Now, when after the U.S. Navy Seals’ action Osama bin Laden doesn’t feel so good, the most visible person menacing the EU territory’s security, at least in the opinion of Lithuanians, is the alpha-dog Russia: construction of the infrastructure for would-be Russian-built nuclear plants in Russia’s Kaliningrad and the Belarusian Ostrovets’ region, both situated on Lithuanian borders, is going at full speed. It is the first time in the world’s history that nuclear plants are being built on the border and close to densely populated areas, without the assent of the neighboring country. Both nukes, unlike the Ignalina nuclear plant, which used water from a lake, will use the waters of rivers (which will change their ecosystem) flowing into Lithuania for cooling the reactors.
Lithuanian officials still speak about the intention to construct a new Lithuanian nuclear plant in Visaginas, Ignalina region, situated on the border with Belarus, but after the Fukushima accident, this idea lost its nation-wide support, according to social polls, and its perspective is still vague, though on April 29, the Lithuanian Foreign Ministry received a letter from Hillary Clinton, U.S. Secretary of State, supporting the Ignalina nuke’s construction idea (the letter mentions “serious discussions” with “U.S. industry” over this idea). Some experts think that electricity lines to the West and other alternatives to Russian supplies are more sane ideas than the expensive construction of a new Lithuanian nuke (and, after 80 years, the expensive closure of it). Construction of any nuclear plants in Lithuania or nearby is in conflict with current Lithuanian public sentiment – it was obvious on April 26, when Lithuania marked the 25th anniversary of the Chernobyl disaster.
Twenty five years ago, the Soviets conscripted tens of thousands of young men (including Valdis Zatlers who is president of Latvia now) to send them to Chernobyl for liquidation of the catastrophe’s consequences. More than 7,000 were conscripted from Lithuania (some 1,000 of them are already dead). They were not told what they were conscripted for then. After 25 years, on April 26, some of them gathered in the Lithuanian parliament for a commemoration of the Chernobyl disaster. Algirdas Simenas was a Soviet army major and a military helicopter pilot stationed in Kaunas in 1986. His unit was told to move to Ukraine. Simenas said that he and his colleagues thought that they were heading to Odessa, from where they would be transported to Libya “to help the Libyans fight the USA.” However, they were ordered to stop near Chernobyl.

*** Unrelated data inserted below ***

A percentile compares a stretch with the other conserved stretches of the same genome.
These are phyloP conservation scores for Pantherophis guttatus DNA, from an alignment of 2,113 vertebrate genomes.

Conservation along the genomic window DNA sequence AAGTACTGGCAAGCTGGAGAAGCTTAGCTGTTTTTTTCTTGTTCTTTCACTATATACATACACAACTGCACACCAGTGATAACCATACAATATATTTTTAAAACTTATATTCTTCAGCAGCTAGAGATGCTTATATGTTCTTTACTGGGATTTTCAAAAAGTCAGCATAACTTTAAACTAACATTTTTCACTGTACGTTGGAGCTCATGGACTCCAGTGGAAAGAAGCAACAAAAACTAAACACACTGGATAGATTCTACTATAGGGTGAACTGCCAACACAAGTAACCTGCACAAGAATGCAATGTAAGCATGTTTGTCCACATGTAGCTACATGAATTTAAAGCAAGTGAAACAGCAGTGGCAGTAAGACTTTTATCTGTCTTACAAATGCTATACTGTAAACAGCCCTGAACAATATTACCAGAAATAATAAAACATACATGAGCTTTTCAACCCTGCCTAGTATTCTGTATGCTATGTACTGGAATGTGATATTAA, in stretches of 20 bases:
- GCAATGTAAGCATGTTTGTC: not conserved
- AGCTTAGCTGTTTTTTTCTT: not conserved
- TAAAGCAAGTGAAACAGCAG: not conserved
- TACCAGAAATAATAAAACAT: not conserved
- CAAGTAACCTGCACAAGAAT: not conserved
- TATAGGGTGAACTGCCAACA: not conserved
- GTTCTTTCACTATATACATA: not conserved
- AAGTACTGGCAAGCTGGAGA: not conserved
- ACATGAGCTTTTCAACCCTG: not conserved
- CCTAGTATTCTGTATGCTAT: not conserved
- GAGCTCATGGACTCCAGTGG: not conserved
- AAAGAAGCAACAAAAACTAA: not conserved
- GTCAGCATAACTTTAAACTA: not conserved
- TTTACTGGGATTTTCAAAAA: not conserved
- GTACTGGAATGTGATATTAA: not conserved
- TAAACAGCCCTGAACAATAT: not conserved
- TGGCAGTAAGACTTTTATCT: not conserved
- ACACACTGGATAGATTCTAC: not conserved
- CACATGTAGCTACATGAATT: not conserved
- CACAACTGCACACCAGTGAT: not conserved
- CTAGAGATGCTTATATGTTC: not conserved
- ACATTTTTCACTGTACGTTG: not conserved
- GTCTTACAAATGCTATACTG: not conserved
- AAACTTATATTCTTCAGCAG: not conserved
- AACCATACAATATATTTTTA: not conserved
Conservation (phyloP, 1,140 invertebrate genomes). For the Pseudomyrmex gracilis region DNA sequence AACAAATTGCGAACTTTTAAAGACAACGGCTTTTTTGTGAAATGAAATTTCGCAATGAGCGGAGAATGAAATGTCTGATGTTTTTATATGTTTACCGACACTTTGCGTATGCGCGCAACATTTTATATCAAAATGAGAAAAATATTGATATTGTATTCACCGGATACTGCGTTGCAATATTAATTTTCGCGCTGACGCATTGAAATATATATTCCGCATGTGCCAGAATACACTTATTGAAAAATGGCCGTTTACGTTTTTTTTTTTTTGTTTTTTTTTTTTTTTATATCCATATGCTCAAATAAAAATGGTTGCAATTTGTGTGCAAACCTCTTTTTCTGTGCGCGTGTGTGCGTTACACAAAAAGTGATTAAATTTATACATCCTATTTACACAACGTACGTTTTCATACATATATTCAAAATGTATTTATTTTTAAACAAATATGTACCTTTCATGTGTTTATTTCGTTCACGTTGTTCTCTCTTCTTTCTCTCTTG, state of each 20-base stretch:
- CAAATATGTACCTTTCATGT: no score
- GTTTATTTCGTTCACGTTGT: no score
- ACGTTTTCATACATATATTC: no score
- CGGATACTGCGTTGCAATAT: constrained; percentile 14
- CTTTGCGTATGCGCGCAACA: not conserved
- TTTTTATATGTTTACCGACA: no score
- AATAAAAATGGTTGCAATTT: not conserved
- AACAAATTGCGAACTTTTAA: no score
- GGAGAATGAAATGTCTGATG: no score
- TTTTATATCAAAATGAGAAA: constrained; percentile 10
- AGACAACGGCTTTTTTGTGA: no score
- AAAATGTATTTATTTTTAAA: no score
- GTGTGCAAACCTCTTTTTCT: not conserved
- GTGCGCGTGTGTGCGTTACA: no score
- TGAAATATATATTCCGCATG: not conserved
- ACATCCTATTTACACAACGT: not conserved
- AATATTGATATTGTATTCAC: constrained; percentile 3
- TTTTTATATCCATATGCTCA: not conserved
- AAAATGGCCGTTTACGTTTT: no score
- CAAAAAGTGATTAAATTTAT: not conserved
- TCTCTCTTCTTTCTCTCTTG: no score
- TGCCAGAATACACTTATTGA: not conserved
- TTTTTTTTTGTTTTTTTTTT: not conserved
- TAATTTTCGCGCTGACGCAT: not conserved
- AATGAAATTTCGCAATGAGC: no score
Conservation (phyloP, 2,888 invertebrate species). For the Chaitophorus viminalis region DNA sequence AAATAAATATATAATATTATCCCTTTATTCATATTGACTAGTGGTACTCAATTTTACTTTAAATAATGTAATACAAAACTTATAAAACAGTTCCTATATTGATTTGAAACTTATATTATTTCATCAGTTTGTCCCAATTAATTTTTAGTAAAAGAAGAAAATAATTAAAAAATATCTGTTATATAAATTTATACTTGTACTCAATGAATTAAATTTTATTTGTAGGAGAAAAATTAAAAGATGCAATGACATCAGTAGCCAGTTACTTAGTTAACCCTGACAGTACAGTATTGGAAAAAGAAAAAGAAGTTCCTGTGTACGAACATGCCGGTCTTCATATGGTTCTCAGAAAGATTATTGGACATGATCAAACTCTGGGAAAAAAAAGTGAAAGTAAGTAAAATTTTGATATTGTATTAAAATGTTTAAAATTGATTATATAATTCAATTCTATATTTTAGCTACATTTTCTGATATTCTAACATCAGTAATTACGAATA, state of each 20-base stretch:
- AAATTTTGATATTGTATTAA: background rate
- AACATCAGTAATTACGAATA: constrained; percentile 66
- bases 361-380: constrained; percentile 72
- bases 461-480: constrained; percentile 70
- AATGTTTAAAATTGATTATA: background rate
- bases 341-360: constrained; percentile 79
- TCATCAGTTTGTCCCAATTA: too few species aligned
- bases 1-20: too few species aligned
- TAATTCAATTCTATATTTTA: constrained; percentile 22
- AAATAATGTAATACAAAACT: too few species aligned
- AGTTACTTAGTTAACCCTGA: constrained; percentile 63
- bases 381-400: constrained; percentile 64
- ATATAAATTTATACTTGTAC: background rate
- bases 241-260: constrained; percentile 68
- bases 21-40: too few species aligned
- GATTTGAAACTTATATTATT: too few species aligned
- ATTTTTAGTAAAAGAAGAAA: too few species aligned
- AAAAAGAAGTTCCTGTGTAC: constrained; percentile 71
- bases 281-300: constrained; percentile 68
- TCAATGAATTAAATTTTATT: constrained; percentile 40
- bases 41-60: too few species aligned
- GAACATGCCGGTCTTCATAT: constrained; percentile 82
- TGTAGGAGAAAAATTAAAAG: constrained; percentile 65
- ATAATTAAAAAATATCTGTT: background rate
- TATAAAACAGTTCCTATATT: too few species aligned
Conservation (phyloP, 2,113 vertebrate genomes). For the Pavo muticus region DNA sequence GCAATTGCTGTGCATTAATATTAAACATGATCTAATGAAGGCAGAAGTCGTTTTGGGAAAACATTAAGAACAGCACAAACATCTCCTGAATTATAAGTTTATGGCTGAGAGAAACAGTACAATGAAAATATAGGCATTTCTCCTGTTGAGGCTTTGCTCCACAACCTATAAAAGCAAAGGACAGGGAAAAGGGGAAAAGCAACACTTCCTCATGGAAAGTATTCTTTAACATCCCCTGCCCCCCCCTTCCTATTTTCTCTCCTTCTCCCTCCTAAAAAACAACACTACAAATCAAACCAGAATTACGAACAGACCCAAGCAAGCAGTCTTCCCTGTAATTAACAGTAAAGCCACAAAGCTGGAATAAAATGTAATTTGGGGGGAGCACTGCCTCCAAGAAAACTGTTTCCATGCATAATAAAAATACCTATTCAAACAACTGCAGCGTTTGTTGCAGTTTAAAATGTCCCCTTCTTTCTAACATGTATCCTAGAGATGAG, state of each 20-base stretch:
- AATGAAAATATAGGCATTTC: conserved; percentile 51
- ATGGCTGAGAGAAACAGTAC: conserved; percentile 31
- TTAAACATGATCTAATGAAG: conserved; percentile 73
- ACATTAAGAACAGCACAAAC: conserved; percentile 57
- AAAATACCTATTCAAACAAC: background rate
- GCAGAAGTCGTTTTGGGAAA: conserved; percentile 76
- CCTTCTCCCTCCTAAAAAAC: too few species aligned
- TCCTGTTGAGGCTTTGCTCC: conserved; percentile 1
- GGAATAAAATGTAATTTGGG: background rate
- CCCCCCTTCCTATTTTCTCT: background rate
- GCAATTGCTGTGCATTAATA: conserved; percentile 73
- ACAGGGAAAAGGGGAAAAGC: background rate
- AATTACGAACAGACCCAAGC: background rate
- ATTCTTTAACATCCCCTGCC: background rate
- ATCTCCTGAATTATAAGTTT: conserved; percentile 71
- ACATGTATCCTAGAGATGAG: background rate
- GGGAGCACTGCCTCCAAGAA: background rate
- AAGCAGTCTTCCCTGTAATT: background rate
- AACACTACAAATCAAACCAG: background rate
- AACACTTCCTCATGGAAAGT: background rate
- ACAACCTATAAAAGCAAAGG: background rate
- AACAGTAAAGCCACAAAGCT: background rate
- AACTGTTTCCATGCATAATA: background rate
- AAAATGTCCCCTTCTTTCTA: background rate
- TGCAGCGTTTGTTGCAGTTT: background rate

The Simenas-piloted helicopter flew 25 times over the reactor of Chernobyl’s nuke to pour water on it. “It was a very high temperature over the reactor – some 300 degrees Celsius. Trees around the nuclear plant were already brown,” Simenas said. No anti-radiation protection was given to them. Simenas and his colleagues, on their own initiative, used lead plates on which they were sitting during the flights over the reactor to minimize the damage to their health. Anyway, Simenas was vomiting and bleeding after those flights and later he had problems with his thyroid.
Speaking in parliament during the commemoration of the 25th anniversary of the Chernobyl disaster, Pranas Paskevicius, chairman of the organization of veterans who took part in the liquidation of the Chernobyl catastrophe, pointed out that the Lithuanian state passed most of the social care functions related to those who went through Chernobyl to municipalities, which have little resources for it. Regardless, the Lithuanian state still pays a lump sum to the family members of such veterans in case of death. “The laws adopted by you allow us only to have a nice funeral,” Paskevicius said, speaking bitterly from the parliament’s rostrum to MPs.
After the commemoration, an anti-nuclear protest demonstration started near the Lithuanian parliament’s building. Some 300 mostly young environmentalists went from the parliament building, via Gedimino Avenue, to the building of the office of prime minister protesting against plans to build nuclear plants in Lithuania, Russia’s Kaliningrad and Belarus. The latter raises the biggest anger due to its close proximity to Vilnius. The posters of protesters stated the following: “No to the Belarusian nuclear plant!”, “Do you know where to evacuate?”, “I want to have a child with one head. And you?”